There are only a handful of true competitive advantages, and fewer still when you move online. Brand, however, is one that you must develop and leverage if you’re going to differentiate yourself from the crowd.

One the applications to ensure you leverage your brand as best you can online is with proper website design and structure. I want to look at the structure of one of the most important elements to help your brand get noticed online in the search results–the title element.

The title element (routinely erroneously called ‘title tags’) is one of the most important pieces in on page SEO to get right. Your main keywords are found in the title element. But what happens when your brand doesn’t reflect your keywords? Which one should you feature first?

I’ll use a client example to explain.

Simone Fortier has her own practice in stretch fascia. When we came on the scene the website and domains were already built. The business itself is built around Simone’s name. For many sole practitioners, artists, businesses, personalities, your brand is your name. Leverage that to the best of your abilities.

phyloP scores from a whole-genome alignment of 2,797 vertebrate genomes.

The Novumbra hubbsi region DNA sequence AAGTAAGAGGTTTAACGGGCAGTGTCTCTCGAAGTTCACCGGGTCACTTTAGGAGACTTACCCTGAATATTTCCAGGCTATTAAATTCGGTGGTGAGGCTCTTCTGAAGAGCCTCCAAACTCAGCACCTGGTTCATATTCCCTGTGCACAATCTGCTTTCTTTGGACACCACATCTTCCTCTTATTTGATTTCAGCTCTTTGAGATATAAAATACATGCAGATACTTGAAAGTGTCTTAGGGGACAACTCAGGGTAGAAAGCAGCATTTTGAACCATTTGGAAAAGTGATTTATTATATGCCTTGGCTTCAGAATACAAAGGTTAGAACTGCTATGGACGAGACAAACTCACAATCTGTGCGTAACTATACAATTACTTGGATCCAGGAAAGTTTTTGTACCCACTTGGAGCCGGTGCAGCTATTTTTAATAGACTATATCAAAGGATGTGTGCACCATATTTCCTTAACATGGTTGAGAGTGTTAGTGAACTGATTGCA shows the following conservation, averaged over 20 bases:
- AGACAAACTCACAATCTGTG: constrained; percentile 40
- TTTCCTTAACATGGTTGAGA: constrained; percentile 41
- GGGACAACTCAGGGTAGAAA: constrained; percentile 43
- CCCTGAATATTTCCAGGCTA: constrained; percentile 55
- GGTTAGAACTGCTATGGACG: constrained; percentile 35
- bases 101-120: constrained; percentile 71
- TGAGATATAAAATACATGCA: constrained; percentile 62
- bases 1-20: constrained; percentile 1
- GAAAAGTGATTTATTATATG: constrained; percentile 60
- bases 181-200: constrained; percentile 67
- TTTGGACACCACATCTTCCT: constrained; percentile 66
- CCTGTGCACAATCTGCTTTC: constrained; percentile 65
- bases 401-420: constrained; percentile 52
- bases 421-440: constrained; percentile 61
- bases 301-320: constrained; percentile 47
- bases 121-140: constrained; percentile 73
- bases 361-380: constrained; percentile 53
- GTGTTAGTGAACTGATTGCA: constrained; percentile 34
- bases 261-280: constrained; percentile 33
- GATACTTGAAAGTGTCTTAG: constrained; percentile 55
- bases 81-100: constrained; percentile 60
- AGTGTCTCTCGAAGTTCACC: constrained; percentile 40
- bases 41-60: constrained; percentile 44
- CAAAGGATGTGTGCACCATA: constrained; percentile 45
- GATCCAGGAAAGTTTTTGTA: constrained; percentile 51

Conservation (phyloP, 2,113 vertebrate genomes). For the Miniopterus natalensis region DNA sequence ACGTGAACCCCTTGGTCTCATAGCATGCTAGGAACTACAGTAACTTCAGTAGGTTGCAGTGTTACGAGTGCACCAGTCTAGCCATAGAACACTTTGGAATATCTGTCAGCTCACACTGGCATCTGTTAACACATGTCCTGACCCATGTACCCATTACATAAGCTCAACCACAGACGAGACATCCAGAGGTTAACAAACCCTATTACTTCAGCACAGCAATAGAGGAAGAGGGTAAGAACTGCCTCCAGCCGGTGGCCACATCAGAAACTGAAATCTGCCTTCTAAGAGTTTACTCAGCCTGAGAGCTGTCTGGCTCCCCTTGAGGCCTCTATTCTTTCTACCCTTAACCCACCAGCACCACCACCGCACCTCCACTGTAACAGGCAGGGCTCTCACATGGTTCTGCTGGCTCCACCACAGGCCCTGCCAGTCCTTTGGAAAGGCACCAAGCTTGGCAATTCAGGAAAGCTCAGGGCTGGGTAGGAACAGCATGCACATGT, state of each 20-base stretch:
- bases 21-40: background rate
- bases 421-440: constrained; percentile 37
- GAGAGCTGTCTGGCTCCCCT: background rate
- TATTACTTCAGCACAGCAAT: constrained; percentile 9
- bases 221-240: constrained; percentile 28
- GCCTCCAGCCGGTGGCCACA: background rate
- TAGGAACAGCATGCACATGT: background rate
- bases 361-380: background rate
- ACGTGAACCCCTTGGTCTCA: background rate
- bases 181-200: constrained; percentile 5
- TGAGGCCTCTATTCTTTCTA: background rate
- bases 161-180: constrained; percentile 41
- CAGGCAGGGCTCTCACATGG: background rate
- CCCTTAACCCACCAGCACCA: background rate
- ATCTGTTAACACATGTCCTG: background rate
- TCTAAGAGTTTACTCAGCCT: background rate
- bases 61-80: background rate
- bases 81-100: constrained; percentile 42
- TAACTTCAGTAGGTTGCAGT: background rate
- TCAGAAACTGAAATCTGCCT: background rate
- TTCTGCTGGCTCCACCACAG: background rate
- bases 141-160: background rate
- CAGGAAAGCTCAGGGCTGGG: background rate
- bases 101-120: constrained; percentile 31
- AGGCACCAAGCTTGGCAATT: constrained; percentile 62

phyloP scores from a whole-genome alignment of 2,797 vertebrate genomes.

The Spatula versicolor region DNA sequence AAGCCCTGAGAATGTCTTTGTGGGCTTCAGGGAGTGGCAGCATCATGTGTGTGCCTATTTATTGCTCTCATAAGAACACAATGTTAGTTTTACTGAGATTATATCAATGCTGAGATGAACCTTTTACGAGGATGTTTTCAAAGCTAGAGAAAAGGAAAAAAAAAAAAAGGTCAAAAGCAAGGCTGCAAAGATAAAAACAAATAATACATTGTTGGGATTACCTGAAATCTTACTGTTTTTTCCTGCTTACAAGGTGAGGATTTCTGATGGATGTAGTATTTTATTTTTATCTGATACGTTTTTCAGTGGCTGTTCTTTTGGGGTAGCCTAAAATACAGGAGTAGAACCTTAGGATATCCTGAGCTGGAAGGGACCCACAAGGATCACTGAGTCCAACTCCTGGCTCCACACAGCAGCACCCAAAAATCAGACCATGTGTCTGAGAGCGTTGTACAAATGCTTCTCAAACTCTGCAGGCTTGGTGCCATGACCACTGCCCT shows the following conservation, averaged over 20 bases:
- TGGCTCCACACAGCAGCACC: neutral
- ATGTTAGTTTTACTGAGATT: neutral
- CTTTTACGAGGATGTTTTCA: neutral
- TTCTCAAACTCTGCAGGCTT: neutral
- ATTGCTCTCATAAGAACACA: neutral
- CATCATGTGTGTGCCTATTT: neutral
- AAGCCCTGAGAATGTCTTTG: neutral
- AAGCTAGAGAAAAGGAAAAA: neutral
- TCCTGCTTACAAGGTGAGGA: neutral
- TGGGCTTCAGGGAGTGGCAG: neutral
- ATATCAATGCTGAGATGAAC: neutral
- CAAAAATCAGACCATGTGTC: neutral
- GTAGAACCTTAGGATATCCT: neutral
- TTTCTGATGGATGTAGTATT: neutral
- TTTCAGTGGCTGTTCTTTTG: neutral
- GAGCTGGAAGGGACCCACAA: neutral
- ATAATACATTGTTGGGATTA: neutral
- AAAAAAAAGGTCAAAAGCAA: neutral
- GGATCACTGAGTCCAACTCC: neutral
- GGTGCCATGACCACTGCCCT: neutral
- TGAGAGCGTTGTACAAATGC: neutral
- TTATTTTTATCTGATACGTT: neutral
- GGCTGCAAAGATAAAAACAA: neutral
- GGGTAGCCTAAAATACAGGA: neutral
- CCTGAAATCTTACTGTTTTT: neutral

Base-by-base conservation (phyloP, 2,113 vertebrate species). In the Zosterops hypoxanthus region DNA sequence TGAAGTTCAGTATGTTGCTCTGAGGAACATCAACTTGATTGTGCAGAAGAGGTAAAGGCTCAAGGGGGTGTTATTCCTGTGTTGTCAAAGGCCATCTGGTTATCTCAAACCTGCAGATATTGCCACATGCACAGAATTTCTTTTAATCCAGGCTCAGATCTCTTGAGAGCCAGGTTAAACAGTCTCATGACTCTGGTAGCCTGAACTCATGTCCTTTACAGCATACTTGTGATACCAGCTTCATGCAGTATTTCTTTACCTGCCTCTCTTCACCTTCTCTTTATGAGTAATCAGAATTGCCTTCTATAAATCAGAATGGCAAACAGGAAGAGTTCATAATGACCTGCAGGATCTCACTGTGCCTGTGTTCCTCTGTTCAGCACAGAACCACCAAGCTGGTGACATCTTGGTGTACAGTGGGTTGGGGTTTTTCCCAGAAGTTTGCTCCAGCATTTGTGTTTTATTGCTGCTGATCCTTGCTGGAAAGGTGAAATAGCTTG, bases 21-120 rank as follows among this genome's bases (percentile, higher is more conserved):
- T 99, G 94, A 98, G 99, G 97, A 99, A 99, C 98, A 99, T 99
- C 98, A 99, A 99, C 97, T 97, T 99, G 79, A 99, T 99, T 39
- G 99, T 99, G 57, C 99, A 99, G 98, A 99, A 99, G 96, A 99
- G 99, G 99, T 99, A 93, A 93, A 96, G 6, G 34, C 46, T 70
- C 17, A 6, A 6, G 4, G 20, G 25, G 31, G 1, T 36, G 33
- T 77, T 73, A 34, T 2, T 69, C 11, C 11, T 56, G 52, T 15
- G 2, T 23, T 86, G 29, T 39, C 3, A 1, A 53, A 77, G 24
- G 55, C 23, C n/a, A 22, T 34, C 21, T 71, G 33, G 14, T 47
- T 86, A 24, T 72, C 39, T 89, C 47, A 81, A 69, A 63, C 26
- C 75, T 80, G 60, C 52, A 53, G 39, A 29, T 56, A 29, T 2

For Simone, however, stretch fascia is unrelated. How should we feature the keywords throughout the website, especially the homepage?

Generally this is the rule I employ.

For the homepage the brand should be first. For example,

<title>Simone Fortier - Stretch Fascia Therapy</title>

For ensuing pages, use the primary focus as the main keyword. Follow that with the brand or website name.

<title>Planter Fasciitis | Simone Fortier</title>

You can easily change page names in most CMS. WordPress will enable you to globally change what you append to each post and page. Don’t keyword stuff, rather, make it clear who is producing the content, or offering the service or product.

Repetition of the brand name at the end of title elements is to be assumed. Use the real-estate prior to the brand name as your primary focus for all other pages. You have a lot of room to craft keywords. If in doubt, consult your data in analytics to inform what you should use. Alternatively, do your own research and acquire your own data (your data is the only data you can trust, third party data only gives you broad trends).